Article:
Sunday, April 6, 2014

Feminism's PR Problem

I'm a sympathizer with the Feminist movement - let me state that clearly for the record - but I wouldn't call myself a Feminist, if only because I think the term implies some level of activism. I support the goals of Feminism (as I understand them, anyway, i.e. equal opportunities for women in general) but don't actively campaign for change in any appreciable way, so I'll leave the term for those out there on the front lines. As a supporter of the ideals of the movement, I have to admit that it's becoming difficult to watch as it struggles to find a unified voice and a consistent and helpful tone. I'll point out two recent examples of what I think are unmitigated PR disasters on the part of the Feminist movement in order to illustrate exactly why a change in strategy might be advantageous.

Rape Culture

This phrase has been thrown around on social and mainstream media and debated at length, and it seems to have real staying power - proponents of the movement like this phrase and aren't backing away from it. Sadly I think it's a miserable coinage with way more deficiencies than insights, and it's far too flawed for too many reasons to be a catalyst for sweeping positive societal change.

Let me first articulate what I understand to be the general sense and usage of the term "rape culture", in case any of my criticisms of it stem from a basic misunderstanding. "Rape culture" broadly refers to the various ways in which society (particularly Western, and perhaps chiefly American) encourages, ignores, or tacitly endorses sexually aggressive behavior towards women. There are many examples of this, such as victim-blaming, slut-shaming, and probably some other hyphenated buzz-words. To be clear, I don't for a second dismiss the notion that these phenomena do actually occur, are harmful to women, and must be curtailed. My problem is with the phrase "rape culture," which sucks for a couple of reasons.

First of all, it's absurdly hyperbolic. Simply two words that, without very specific context, paint an overly broad and inaccurately dour picture of society. As a culture, we abhor rape. We have laws establishing severe punishments against rapists. I would even contend that it is perhaps the only issue imaginable on which people agree without exception. What sane person would ever argue that rape is acceptable in some situations? The idea is laughable. There are cultures elsewhere in the world that have different views on the permissibility of rape, certainly. To American society on the whole, it's utter anathema. The term "rape culture" is blind to these truths.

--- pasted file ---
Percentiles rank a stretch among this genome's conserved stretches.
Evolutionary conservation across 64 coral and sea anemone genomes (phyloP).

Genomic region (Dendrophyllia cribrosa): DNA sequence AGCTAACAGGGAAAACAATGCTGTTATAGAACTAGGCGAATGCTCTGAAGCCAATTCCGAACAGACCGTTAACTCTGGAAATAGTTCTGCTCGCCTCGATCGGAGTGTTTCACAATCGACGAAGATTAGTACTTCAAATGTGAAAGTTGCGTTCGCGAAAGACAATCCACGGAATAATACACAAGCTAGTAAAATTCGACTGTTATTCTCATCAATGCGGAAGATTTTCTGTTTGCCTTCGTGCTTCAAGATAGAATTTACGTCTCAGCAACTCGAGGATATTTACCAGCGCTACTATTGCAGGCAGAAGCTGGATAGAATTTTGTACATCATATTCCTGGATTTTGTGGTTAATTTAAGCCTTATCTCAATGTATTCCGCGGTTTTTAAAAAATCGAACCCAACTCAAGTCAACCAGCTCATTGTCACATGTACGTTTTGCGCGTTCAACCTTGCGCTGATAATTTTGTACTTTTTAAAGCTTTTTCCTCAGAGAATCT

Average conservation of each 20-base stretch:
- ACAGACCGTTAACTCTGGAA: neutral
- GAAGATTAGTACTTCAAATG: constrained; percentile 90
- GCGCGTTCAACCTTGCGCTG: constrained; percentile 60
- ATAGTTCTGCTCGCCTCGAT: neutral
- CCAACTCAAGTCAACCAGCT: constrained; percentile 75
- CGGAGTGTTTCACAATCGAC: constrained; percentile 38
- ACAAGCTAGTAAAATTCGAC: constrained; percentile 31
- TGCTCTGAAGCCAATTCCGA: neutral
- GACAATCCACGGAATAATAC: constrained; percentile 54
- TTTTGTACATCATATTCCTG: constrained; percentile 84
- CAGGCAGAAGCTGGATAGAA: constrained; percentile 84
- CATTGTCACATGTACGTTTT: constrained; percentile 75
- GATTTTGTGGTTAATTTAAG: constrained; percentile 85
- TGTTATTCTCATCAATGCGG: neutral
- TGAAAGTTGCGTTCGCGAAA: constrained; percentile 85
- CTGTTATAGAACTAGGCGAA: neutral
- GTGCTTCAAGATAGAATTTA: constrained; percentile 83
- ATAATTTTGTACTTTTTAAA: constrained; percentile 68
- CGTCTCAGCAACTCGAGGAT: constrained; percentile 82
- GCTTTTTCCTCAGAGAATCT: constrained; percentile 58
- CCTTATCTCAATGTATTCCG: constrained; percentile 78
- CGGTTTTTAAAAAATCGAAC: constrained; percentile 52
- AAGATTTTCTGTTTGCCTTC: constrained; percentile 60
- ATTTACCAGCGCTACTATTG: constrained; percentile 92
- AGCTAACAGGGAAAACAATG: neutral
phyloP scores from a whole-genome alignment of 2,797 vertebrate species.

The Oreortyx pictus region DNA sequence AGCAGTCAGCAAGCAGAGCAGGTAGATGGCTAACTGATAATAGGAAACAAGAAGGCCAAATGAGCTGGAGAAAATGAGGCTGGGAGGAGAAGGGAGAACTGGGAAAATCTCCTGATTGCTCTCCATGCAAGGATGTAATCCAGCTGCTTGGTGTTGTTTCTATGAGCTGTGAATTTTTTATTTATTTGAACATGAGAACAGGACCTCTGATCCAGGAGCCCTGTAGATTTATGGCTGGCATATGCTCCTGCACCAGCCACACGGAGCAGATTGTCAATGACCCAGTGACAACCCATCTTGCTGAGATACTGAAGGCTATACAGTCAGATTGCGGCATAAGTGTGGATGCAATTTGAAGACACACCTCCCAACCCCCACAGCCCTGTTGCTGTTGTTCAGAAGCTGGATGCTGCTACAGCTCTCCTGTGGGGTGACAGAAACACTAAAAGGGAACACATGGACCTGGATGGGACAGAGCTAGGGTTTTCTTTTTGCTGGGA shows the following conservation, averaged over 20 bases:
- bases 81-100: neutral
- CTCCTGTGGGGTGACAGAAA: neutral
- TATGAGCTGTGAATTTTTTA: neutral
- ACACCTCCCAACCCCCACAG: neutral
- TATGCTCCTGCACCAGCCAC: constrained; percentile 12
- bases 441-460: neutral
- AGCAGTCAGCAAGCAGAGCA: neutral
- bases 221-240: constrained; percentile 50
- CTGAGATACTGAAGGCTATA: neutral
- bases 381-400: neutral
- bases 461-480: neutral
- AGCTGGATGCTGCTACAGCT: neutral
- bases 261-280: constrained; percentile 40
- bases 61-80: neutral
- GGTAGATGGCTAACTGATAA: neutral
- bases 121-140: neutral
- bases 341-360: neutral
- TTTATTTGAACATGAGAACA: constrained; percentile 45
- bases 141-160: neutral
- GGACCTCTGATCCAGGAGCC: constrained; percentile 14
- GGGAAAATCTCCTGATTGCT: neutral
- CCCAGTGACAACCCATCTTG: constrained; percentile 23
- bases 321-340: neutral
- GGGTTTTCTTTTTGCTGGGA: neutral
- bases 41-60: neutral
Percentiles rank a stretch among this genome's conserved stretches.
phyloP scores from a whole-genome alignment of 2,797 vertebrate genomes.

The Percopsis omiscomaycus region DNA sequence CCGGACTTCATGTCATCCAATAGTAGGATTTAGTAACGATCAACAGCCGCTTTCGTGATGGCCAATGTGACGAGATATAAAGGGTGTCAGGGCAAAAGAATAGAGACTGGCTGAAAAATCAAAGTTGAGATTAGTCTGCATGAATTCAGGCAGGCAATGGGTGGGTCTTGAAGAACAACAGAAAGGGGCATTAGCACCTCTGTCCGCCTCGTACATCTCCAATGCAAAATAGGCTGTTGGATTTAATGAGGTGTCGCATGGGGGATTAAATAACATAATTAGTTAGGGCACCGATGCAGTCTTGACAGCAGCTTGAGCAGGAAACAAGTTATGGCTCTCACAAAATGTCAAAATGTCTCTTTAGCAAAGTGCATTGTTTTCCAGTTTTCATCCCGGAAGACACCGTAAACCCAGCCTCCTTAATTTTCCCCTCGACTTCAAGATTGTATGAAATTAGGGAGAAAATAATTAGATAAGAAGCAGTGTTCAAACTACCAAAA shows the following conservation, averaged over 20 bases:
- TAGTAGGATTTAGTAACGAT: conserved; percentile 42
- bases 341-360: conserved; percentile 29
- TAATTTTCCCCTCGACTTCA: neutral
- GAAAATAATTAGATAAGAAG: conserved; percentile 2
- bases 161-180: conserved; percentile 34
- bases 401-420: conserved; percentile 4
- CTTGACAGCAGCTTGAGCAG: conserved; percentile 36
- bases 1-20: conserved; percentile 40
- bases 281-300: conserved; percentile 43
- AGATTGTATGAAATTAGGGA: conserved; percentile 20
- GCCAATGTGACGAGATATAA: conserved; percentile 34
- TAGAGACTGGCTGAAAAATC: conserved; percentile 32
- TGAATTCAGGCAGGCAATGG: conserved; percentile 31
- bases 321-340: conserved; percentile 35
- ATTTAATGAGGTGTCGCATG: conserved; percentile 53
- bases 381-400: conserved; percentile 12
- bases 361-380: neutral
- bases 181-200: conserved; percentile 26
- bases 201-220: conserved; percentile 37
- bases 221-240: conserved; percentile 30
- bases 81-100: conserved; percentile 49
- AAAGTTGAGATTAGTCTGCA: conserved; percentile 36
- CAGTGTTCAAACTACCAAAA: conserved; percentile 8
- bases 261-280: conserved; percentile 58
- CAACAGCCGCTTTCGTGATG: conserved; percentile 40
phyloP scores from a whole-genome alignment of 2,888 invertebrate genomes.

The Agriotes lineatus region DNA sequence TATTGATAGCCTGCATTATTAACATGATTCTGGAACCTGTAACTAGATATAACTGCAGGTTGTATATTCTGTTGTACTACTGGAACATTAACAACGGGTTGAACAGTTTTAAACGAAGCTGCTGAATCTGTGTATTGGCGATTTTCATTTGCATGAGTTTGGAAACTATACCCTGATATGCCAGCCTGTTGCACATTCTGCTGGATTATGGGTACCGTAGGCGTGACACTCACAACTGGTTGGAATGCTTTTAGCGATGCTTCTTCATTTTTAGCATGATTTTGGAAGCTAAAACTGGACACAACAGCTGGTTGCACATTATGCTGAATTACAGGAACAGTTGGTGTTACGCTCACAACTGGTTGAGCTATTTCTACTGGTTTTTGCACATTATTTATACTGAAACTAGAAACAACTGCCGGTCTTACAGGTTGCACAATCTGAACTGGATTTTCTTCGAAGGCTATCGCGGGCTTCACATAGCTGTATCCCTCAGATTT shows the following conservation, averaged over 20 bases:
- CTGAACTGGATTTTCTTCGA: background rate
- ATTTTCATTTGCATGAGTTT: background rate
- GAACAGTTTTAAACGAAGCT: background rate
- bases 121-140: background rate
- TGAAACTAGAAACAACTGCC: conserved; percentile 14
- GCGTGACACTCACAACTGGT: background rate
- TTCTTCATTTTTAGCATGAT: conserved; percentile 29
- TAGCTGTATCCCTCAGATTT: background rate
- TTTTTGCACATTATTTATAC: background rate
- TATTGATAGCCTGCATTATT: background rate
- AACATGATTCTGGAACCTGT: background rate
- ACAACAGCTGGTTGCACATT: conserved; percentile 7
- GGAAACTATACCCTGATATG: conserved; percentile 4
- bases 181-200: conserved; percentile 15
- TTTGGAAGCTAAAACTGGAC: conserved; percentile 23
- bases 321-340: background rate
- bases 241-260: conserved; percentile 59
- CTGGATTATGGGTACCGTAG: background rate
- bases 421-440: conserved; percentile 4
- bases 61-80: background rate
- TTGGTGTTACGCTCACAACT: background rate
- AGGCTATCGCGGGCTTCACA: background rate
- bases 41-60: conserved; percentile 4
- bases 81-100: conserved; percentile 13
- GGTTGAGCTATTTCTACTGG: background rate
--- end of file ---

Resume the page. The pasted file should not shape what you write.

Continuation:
It's also unnecessarily provocative. There's no non-confrontational way to accuse someone of contributing to rape culture. While it's not the same as calling someone a rapist, it's still far too close to be an acceptable way to engage someone, particularly if you'd like that person to be sympathetic to your position. People who don't consider themselves to be rapists are not going to respond positively to any intimation that they are a party to the act in any respect.

"Rape culture" shifts the focus from delinquent individuals to society as a whole. Rape is a violent, antisocial, aberrant behavior. People who rape are criminals and need to be held accountable for the decisions they've made. "Rape culture" seems to undermine the idea of individual culpability by providing some sort of larger context that contributed to a rapist eventually committing the act. I don't think asking why does our society produce rapists? is as relevant a question as what's wrong with this person who feels that rape is acceptable?

The issues raised by proponents of the "rape culture" trope are real. There are aspects of society that do not adequately point out appropriate and inappropriate behavior regarding sexual relations between consenting adults. Work does need to be done in order to reduce the instances of inappropriate sexual conduct, especially among college-aged people. The term "rape culture" is not, however, a particularly well-crafted encapsulation of these societal imperfections. It's a hammer for a job requiring a set of surgical instruments.


I'm actually more bothered by this latest PR abortion than "rape culture", as I think it's even more misguided and even less effective. Perhaps you've seen the Twitter hashtag, or this commercial featuring some prominent women:

This video has more than 2 million views at the time of writing, and innumerable others have seen it on television. There is some serious star power behind this one, including Beyonce and Condoleezza Rice. The video recommends banning the use of the word "bossy" because it discourages young girls from taking leadership roles. This entire idea is so profoundly stupid that I'm having difficulties articulating my befuddlement in words. I can sum up my feelings succinctly with a popular internet meme:

Ok, let me try to peel away the layers of bullshit from this onion of ignorance. First, there is absolutely no sense whatsoever in trying to ban the use of a word, especially a word like bossy, which is not vulgar or offensive. It's a normal English word that normal people use every day in normal conversation. Even if every single person in America saw this video, there is no practical hope of people ever collectively deciding to stop using this word, or any word at all. You can't make a 1-minute video and expect 300 million people to alter their behavior or their lexicon.